Zarina's venture into film-making began in 2008 with her 3-minute documentary called 'The Lost Souls of San Francisco' - made during a 4-day learners' bootcamp in San Francisco on documentary film-making and one of the two selected from that bootcamp's competition for uploading to YouTube, where it can be viewed.

This was followed by her historical docudrama 'Flat 13'for ETV - written, directed and narrated by her and edited by cinematographer and editor Steven Cholerton. It was showcased at the 2009 Durban International Festival (DIFF) jointly hosted with the Berlinale International Film Festival and screened twice at The Suncoast NuMetro cinema by public demand, alongside the films of celebrated film-makers. (This despite Flat 13 being made on a shoestring that was left of its budget for the actual filming after the high costs of obtaining the archival footage and photos interspersed in this documentary).

Later nominated that same year for Best Director at China’s 10th Sechuan International Film Festival out of 3962 entries from 62 countries, Flat 13 was then screened in SA's Parliament and schools countrywide to showcase the social cohesion that had existed between SA's diverse ethnic groupings during the struggle to overthrow apartheid, a cohesion subsequently fractured - as overt racism reared its ugly head again in post-Apartheid SA.

Distributed internationally by 'Off the Fence', an Amsterdam- based film company, on ETV's behalf the US's PBS TV channel also sought to screen Flat 13 to its vast US audience but ETV (now eNCA) refused to grant PBS permission to do so, not least because this docudrama, to which eNCA owns the rights, was the last interview that an ailing President Nelson Mandela had been prepared to give on camera, a special favour he'd granted to Zarina, one which eNCA still feverishly guards and covets for itself.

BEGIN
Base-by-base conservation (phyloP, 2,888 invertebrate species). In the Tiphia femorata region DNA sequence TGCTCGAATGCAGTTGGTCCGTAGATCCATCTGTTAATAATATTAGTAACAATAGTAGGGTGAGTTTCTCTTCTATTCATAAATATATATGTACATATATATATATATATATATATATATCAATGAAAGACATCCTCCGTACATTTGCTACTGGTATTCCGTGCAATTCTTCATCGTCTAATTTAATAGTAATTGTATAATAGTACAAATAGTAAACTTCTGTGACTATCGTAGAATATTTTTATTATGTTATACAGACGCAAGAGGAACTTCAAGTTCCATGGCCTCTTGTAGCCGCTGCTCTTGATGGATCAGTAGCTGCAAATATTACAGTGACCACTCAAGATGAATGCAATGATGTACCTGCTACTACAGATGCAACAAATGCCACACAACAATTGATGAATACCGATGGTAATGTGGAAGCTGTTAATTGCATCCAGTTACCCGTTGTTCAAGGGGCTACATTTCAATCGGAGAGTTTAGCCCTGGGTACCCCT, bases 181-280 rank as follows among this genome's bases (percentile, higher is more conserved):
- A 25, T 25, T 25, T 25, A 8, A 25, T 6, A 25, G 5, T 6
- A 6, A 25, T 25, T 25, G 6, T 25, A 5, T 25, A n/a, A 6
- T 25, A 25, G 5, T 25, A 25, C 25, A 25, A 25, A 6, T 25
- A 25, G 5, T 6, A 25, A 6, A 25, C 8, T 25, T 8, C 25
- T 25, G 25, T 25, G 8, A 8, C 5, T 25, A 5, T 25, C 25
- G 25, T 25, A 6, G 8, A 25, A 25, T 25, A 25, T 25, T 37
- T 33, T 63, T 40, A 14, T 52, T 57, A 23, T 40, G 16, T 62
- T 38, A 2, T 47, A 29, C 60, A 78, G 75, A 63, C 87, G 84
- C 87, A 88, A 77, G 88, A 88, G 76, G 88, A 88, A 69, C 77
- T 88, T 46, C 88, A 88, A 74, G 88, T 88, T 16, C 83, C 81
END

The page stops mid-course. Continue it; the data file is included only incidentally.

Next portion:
Notably, having frequented Flat 13 as a 22 year-old law student, President Mandela had gone on to declare - in his autobiography ‘Long Walk to Freedom’ - that ‘Flat 13 is 'where the first seeds of non-racialism were sown and the concept of a nation came into being'. Those fearless 1950's Flat 13 activists, who, along with him, were to become leading politicians, writers, artists, poets and musicians, included the likes of Walter Sisulu, Nadine Gordimer, Ismail Meer, Ruth First, Sophie de Bruyn, Ahmed Kathrada and Hugh Masekela, icons of the liberation struggle who, like Mandela, would be turning in their graves today at how their legacy has been squandered.

Following this venture into documentary film-making Zarina then attended UCLA's Online course on Feature film Screenwriting, where she was awarded the coveted Nate Wilson Award for Screenwriting for one of her student scripts, such screenwriting training having equipped her further for new ventures into storytelling in novels and film alike.